• Entry
  • Reader's guide
  • Entries A-Z
  • Subject index

Guinea

  • By: Justin Corfield
  • In: Encyclopedia of Motherhood
  • Edited by: Andrea O'Reilly
  • Subject:Sociology of Gender, Parenting, Maternal Health

This west African country was a French colony until it gained independence in 1958. With a population of 10.2 million (July 2005 estimate), it has a female life expectancy of 50.7 years. The country's birth rate is 41.8 per 1,000, with an infant mortality rate of 90 per 1,000 live births.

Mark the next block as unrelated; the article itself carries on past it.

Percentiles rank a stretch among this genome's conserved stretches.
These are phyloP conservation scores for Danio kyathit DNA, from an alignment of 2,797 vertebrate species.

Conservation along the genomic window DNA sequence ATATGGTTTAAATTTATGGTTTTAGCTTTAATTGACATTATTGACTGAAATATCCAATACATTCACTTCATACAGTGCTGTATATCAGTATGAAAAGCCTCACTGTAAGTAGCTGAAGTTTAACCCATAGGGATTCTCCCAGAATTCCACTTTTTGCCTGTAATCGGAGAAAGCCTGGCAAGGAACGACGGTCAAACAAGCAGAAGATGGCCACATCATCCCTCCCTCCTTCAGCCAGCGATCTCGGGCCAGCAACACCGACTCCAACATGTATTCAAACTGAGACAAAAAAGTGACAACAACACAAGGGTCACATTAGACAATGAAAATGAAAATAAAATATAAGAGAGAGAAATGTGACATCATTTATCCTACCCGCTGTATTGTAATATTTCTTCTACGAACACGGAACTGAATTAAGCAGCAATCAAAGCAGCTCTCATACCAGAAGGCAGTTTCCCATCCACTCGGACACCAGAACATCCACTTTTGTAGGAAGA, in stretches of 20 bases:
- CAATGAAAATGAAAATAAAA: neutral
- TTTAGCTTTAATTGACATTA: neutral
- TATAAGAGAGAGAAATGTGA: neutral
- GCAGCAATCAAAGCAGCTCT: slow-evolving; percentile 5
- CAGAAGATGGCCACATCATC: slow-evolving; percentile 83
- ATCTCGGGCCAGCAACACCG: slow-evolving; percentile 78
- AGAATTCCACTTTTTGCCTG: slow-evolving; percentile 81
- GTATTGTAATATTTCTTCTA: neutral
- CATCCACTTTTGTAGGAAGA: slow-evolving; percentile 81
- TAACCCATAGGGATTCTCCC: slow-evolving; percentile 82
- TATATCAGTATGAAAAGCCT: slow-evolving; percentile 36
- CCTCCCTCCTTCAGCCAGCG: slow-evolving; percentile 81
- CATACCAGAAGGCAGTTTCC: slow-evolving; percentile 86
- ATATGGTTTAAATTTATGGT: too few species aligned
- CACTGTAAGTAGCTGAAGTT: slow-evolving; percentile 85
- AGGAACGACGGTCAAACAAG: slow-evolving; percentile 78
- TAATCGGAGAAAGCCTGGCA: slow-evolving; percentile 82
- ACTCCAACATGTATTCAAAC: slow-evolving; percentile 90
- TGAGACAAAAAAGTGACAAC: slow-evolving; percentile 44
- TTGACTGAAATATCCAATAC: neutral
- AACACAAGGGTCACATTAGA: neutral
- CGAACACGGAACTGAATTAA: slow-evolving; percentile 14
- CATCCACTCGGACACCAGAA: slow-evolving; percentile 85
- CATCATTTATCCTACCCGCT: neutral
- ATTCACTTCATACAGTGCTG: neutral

Traditional rural lifestyles have changed little since the arrival of the French, with many of the population still living in small villages. The area received worldwide attention in Camara Laye's book L'Enfant Noir (1954), translated into English in the following year. It describes the life of a boy growing up in a village, his jeweler father having been a blacksmith, and his mother bringing him up with tribal customs while becoming a mediator in numerous ...

    • Loading...
    locked icon

    Sign in to access this content

    Get a 30 day FREE TRIAL

    • Watch videos from a variety of sources bringing classroom topics to life
    • Read modern, diverse business cases
    • Explore hundreds of books and reference titles